New Trends in Socially Responsible Investing

From a movement that once tried to punish companies for certain practices, this investment strategy seeks to reward those whose operations promote greater social good.

By Jack Ovel

For many years, socially responsible investing was focused mainly on negative screening. In other words, what you kept out of the portfolio. Personal, religious and environmental values have always played a role in that process. 

Today, the popularity of a more positive approach to socially responsible investing is on the rise. The 2013 U.S. Trust Insights on Wealth and Worth survey showed that 71 percent of investors feel it is more important to invest in companies that will have a positive social or environmental impact than to boycott companies that are harmful.


On the Rise

Values-based investing accounted for $3.74 trillion, or roughly $1 out of every $8 to $9 under professional management, according to a 2012 report from the Forum for Sustainable and Responsible Investment. That is 22 per-cent higher than the $3.1 trillion noted in the forum’s 2010 report.

When weighing socially responsible investing, investors should not only look for companies with strong fundamentals, but also seek out corporations that derive rev-enue through their management of human capital, environmental stewardship and good corporate governance. These three socially responsible categories offer investors an opportunity to combine their personal values with competitive investments.

One example of valuable human-capital management can be “gender lens” investing—investments focused on improving the lives of women and girls. In many cases, companies with progressive policies toward gender equality are well managed, and often help recruit and retain top talent.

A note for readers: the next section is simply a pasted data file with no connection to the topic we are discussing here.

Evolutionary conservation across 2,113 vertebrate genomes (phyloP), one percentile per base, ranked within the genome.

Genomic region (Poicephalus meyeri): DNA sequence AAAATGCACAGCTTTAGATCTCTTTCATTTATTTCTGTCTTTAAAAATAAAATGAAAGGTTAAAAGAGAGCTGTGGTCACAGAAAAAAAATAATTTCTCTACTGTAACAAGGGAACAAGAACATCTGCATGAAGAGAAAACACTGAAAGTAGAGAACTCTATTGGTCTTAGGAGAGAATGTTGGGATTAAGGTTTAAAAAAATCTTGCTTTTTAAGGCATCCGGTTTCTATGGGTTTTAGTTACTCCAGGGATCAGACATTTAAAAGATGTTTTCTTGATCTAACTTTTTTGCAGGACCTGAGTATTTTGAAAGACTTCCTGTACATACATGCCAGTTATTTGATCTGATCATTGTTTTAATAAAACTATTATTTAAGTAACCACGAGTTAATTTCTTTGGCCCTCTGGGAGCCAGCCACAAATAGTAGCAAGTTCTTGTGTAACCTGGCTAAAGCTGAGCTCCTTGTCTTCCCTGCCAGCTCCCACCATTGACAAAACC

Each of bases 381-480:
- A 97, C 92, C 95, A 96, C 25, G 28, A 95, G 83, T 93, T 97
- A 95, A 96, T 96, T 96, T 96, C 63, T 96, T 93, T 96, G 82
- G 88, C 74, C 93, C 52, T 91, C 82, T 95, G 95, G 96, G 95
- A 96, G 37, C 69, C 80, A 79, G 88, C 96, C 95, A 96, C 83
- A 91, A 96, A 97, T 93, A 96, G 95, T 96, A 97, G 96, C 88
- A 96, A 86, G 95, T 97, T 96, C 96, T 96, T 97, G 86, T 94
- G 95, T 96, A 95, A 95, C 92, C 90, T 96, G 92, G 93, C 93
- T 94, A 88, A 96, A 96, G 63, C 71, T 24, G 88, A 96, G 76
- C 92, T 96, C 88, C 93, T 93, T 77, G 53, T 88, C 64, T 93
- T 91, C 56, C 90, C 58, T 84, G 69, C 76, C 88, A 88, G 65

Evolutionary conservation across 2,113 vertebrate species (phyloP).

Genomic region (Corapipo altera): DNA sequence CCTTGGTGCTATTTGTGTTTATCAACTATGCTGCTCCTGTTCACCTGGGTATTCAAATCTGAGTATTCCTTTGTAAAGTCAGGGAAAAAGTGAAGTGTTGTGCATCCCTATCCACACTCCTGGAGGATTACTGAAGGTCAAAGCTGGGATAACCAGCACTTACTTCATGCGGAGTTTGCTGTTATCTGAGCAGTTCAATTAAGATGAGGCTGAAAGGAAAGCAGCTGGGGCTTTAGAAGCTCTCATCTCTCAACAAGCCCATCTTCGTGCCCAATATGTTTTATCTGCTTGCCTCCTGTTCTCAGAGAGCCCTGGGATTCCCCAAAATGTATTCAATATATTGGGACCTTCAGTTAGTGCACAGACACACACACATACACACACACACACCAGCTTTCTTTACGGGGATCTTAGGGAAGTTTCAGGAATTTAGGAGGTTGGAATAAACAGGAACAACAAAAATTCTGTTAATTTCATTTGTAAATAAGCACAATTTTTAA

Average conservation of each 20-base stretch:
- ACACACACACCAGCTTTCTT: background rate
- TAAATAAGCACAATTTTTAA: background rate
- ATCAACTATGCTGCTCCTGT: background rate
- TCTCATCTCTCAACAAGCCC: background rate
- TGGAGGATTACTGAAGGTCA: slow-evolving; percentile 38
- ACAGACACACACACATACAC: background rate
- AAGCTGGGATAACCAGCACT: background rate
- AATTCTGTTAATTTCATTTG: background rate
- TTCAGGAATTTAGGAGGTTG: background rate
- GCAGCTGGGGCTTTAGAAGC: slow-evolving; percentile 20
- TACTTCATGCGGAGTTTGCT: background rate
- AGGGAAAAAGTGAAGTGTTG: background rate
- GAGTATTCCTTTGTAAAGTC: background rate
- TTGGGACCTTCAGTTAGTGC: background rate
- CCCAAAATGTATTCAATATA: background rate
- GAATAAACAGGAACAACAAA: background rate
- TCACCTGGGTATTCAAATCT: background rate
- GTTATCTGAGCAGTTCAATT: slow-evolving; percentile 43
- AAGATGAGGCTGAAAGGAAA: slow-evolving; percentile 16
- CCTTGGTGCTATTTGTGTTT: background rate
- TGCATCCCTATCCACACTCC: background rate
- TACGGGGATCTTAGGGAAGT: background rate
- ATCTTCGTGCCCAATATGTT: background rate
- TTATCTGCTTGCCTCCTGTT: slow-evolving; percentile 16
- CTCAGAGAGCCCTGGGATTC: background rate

Key factors for socially responsible investing are human capital, environmental stewardship and good corporate governance.

Environmental stewardship examines the use of water, alternative energy, climate change and clean tech. Companies that are focused on sustainable efforts can be rewarded with cheaper operational costs in the future. This can ultimately benefit the investor if the company’s cost-saving technology produces a higher profit.


Understanding the Companies

Corporate governance focuses on corporate transparency, disclosure, reporting and incentives. It is important for socially responsible investors to understand the operations of a company. For these stakeholders, it is important to find a company that maintains an open line of communication with those invested in its success. Investors can determine whether a company believes in full disclosure or not by taking the time to review corporate Web sites to determine how well companies communicate with stakeholders.

The trend of values-based investing is changing the wealth management space—creating a new, more active and demanding approach to social investing. 

For example, U.S. Trust developed Socially Innovative Investing (S2I), a strategy based on a growing awareness that strong corporate financial performance and social responsibility are not mutually exclusive; rather, they are mutually beneficial qualities. S2I takes traditional socially responsible investing a step further by scoring companies based on more than 400 distinct characteristics that we believe are a reflection of thoughtful management and potential sources of value. 

That’s just one way wealth advisors are expanding offerings today to meet the demand for in-vestment tools that aid in socially responsible investing. Other examples include programs that support clients’ needs to align investments with the environmental, social and governance issues they care about. Such programs study and respond to increasing demand from both institutional and individual clients, offering clients a range of investment opportunities themed around their environmental or social value sets.

Ultimately, and with a balanced ap-proach, you can make a difference and make sound investments. Work with a financial advisor who understands your long-term needs and investment personality, but also understands what you value most.  

About the author

Jack Ovel is U.S. Trust Regional Chairman for Business Development and Bank of America’s market president for Kansas City.
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